William McAlpine

Tenor who never lost his lyrical quality
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The Independent Online

William McAlpine, tenor singer and teacher: born Stenhousemuir, Stirlingshire 3 December 1922; died London 2 February 2004.

The Scottish tenor William McAlpine sang for many of the British opera companies - Covent Garden, Sadler's Wells (later English National Opera), Glyndebourne and Scottish Opera - during his 24-year career. He started out as a lyric tenor with a beautiful, smooth-toned voice, at his best in roles such as Don Ottavio in Don Giovanni, Rinuccio in Gianni Schicchi and Fenton in Falstaff.

As his voice grew larger and darker in colour, he took on heavier roles such as Bacchus in Ariadne auf Naxos, Hermann in The Queen of Spades and Hoffmann in Les Contes d'Hoffman, but never lost the lyrical quality of his singing.

Born in Stenhousemuir in central Scotland in 1922, McAlpine began his working life as a bricklayer, before deciding to become a singer. In 1951 he was engaged at Covent Garden, making his début as the First Jew in Salome. During his first season he sang 77 performances and during the second season 80. Many of these were tiny roles, but he appeared in two Britten premieres, as the Novice in Billy Budd in 1951 and as the Spirit of the Masque in Gloriana in 1953. He also sang Jacquino in Fidelio, Don Basilio in The Marriage of Figaro, Andres in the British stage premiere of Berg's Wozzeck, Mistrust and Lechery in Vaughan Williams's The Pilgrim's Progress and Borsa in Rigoletto.

In 1956 McAlpine moved to Sadler's Wells, and immediately began to sing leading roles. During the next five years he sang Mozart's Don Ottavio, Tamino in The Magic Flute and Belmonte in The Seraglio with great elegance; a romantic Lensky in Eugene Onegin, an equally impassioned Alfredo in La Traviata and Boris in Katya Kabanova. Although by now in his late thirties, he had no difficulty in portraying Rinuccio and Fenton, two very young men in the throes of first love. In 1956 he also made his Glyndebourne début as Idamante in Mozart's Idomeneo, returning in 1959 for the Singer in Der Rosenkavalier and in 1962 for Bacchus in Ariadne auf Naxos.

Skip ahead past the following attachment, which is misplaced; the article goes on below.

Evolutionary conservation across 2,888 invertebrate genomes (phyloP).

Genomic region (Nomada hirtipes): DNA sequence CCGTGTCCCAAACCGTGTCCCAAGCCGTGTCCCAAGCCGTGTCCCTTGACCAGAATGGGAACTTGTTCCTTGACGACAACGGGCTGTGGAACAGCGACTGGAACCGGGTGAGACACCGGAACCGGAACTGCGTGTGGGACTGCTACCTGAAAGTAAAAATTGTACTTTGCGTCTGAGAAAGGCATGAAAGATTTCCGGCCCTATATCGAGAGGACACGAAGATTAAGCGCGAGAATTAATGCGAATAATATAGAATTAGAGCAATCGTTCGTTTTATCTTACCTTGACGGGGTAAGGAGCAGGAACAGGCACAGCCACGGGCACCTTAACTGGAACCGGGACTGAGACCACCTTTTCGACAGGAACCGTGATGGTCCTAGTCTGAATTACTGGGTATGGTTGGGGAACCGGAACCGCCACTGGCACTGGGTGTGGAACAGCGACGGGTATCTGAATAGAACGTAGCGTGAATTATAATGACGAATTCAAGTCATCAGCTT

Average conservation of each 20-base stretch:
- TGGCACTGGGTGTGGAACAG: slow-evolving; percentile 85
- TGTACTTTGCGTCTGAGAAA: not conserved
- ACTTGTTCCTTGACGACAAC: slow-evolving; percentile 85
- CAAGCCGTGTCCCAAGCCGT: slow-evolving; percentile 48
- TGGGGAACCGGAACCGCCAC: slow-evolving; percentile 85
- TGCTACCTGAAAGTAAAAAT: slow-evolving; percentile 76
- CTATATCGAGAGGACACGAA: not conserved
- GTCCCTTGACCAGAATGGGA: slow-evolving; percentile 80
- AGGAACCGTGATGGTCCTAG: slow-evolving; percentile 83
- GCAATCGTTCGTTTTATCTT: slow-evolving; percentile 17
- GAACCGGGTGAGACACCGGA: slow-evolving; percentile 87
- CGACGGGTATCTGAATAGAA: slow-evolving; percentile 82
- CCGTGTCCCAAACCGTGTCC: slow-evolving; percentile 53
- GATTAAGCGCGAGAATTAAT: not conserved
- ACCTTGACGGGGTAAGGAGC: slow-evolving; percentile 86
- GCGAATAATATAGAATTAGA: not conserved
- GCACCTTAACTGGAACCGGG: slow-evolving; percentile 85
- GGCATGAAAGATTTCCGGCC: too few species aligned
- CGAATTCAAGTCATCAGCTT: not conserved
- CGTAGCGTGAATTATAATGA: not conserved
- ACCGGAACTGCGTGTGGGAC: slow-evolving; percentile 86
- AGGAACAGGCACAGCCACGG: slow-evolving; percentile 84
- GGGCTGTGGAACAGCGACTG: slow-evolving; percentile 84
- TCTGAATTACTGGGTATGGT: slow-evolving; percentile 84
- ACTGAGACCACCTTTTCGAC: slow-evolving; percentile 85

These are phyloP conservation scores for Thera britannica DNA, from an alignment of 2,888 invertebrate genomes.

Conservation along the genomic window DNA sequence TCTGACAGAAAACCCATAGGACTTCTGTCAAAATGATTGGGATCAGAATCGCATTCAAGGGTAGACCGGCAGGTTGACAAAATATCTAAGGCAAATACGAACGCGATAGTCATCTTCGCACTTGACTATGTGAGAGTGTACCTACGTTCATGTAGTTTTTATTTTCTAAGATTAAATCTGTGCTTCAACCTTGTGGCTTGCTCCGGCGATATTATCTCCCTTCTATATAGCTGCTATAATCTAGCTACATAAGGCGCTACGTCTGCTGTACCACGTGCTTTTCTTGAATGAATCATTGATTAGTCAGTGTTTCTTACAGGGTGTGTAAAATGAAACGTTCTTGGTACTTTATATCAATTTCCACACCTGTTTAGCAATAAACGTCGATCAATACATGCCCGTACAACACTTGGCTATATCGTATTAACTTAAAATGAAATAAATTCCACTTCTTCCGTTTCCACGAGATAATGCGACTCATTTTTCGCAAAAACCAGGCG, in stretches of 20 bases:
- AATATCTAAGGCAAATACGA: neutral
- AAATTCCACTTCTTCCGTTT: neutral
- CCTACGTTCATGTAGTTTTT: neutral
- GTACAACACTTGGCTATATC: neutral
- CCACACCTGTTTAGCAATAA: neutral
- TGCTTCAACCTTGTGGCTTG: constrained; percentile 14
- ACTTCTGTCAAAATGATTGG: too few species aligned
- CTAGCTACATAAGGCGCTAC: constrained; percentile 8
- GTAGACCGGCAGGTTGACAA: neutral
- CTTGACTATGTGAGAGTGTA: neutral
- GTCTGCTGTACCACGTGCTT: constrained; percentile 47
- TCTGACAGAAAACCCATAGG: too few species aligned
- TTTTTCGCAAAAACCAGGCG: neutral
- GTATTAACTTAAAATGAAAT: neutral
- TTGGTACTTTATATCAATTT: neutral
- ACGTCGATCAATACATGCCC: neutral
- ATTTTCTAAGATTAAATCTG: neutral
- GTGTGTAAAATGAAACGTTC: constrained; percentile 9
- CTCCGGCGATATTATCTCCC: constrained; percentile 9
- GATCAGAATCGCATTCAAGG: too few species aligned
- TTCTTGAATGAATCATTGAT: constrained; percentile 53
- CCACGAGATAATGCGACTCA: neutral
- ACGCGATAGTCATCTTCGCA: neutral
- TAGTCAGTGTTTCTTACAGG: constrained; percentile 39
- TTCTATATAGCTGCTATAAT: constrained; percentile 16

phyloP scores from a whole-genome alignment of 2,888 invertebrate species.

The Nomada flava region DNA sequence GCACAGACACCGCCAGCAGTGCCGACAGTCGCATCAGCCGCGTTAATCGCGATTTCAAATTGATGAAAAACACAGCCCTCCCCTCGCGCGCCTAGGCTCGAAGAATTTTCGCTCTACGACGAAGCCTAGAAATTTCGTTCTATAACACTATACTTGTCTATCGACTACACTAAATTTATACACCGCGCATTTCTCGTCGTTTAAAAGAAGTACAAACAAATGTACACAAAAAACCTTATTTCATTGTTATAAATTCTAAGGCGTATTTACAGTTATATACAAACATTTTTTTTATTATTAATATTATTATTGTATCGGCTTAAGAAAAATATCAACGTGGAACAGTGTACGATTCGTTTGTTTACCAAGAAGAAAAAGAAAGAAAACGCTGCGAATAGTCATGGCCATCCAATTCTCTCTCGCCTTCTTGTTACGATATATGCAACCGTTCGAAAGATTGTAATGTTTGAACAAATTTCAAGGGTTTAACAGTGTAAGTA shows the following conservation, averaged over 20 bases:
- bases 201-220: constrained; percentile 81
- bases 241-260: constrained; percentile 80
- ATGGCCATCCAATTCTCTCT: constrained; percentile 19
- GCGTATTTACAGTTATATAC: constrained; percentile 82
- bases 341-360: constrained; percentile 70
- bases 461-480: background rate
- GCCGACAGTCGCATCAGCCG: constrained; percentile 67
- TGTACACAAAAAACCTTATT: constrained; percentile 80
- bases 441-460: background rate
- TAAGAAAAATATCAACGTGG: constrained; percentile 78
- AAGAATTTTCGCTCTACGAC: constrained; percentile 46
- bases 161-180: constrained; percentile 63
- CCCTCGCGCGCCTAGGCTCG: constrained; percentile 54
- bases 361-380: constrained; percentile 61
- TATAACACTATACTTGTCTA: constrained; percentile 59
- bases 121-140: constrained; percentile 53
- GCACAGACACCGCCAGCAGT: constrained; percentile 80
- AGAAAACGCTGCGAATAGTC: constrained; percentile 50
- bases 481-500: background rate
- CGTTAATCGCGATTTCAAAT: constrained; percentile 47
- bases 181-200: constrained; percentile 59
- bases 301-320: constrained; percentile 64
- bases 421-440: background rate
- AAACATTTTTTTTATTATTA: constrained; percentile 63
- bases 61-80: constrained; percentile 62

By then McAlpine was taking on heavier roles. In 1961 he sang Don José in Carmen at the Paris Opéra, and over the next decade his repertory at Sadler's Wells included Puccini's Cavaradossi, Rodolfo and Pinkerton, as well as Hoffmann, Hermann in The Queen of Spades and Erik in The Flying Dutchman. Of these, Rodolfo and Hoffmann were the most persuasive performances. Meanwhile, between 1965 and 1968, McAlpine sang four very successful roles for Scottish Opera, Grigory/Dimitry, the false pretender in Boris Godunov, the title role of Gounod's Faust, a particularly fine performance, Cassio in Otello and Bob Boles in Peter Grimes, a character sketch of surprising strength and nastiness.

During the 1960s McAlpine appeared in Hamburg and Berlin, where he sang Bacchus, Cavaradossi, Pinkerton and Arrigo in I vespri Siciliani at the Deutsche Oper; in Florence, Aix-en-Provence and Vancouver. His later roles at Covent Garden included Alfredo, Hoffmann, Gregory/Dimitry and Walter von der Vogelweide in Tannhäuser. He also had a successful career as a concert singer, in the Verdi Requiem, Beethoven's Missa Solemnis, Britten's War Requiem and Spring Symphony. He recorded an obscure Donizetti opera, Emilia di Liverpool, with Joan Sutherland in the title role.

After he had stopped singing, McAlpine taught for many years at the Guildhall School of Music. He was still teaching there this month, when he died in the train on the way home from London to Claygate in Surrey.

Elizabeth Forbes

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